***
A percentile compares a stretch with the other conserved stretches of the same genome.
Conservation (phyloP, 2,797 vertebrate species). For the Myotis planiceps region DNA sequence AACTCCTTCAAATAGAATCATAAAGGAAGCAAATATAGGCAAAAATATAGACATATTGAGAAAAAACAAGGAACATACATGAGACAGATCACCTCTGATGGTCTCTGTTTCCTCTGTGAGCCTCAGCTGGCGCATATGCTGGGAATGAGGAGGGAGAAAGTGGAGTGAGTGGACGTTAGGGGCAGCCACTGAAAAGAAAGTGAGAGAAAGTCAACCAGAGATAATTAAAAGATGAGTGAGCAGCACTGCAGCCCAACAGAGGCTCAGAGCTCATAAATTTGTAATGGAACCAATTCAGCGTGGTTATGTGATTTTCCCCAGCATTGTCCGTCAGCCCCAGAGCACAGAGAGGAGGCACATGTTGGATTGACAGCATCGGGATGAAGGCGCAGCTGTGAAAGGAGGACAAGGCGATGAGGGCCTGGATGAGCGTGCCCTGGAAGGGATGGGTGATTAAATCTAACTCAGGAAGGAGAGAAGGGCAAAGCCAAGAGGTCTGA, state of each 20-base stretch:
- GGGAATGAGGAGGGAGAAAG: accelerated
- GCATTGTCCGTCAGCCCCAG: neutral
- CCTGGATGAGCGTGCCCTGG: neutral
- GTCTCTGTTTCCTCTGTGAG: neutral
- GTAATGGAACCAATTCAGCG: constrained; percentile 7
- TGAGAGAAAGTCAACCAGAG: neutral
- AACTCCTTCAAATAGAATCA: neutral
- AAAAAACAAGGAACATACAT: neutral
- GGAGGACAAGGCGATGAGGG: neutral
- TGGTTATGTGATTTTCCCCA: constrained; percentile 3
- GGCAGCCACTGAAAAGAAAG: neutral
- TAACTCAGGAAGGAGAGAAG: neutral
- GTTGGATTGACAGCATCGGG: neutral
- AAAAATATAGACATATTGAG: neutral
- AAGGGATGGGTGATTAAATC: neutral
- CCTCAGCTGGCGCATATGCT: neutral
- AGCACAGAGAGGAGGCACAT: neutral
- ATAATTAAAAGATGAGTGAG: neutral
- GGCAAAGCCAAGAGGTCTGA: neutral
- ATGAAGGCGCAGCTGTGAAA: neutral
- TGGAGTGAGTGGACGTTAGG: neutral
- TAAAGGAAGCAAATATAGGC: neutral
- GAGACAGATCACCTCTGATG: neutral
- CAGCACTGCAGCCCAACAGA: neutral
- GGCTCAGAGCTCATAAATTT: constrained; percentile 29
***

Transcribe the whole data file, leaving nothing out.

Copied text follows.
A percentile compares a stretch with the other conserved stretches of the same genome.
Conservation (phyloP, 2,797 vertebrate species). For the Myotis planiceps region DNA sequence AACTCCTTCAAATAGAATCATAAAGGAAGCAAATATAGGCAAAAATATAGACATATTGAGAAAAAACAAGGAACATACATGAGACAGATCACCTCTGATGGTCTCTGTTTCCTCTGTGAGCCTCAGCTGGCGCATATGCTGGGAATGAGGAGGGAGAAAGTGGAGTGAGTGGACGTTAGGGGCAGCCACTGAAAAGAAAGTGAGAGAAAGTCAACCAGAGATAATTAAAAGATGAGTGAGCAGCACTGCAGCCCAACAGAGGCTCAGAGCTCATAAATTTGTAATGGAACCAATTCAGCGTGGTTATGTGATTTTCCCCAGCATTGTCCGTCAGCCCCAGAGCACAGAGAGGAGGCACATGTTGGATTGACAGCATCGGGATGAAGGCGCAGCTGTGAAAGGAGGACAAGGCGATGAGGGCCTGGATGAGCGTGCCCTGGAAGGGATGGGTGATTAAATCTAACTCAGGAAGGAGAGAAGGGCAAAGCCAAGAGGTCTGA, state of each 20-base stretch:
- GGGAATGAGGAGGGAGAAAG: accelerated
- GCATTGTCCGTCAGCCCCAG: neutral
- CCTGGATGAGCGTGCCCTGG: neutral
- GTCTCTGTTTCCTCTGTGAG: neutral
- GTAATGGAACCAATTCAGCG: constrained; percentile 7
- TGAGAGAAAGTCAACCAGAG: neutral
- AACTCCTTCAAATAGAATCA: neutral
- AAAAAACAAGGAACATACAT: neutral
- GGAGGACAAGGCGATGAGGG: neutral
- TGGTTATGTGATTTTCCCCA: constrained; percentile 3
- GGCAGCCACTGAAAAGAAAG: neutral
- TAACTCAGGAAGGAGAGAAG: neutral
- GTTGGATTGACAGCATCGGG: neutral
- AAAAATATAGACATATTGAG: neutral
- AAGGGATGGGTGATTAAATC: neutral
- CCTCAGCTGGCGCATATGCT: neutral
- AGCACAGAGAGGAGGCACAT: neutral
- ATAATTAAAAGATGAGTGAG: neutral
- GGCAAAGCCAAGAGGTCTGA: neutral
- ATGAAGGCGCAGCTGTGAAA: neutral
- TGGAGTGAGTGGACGTTAGG: neutral
- TAAAGGAAGCAAATATAGGC: neutral
- GAGACAGATCACCTCTGATG: neutral
- CAGCACTGCAGCCCAACAGA: neutral
- GGCTCAGAGCTCATAAATTT: constrained; percentile 29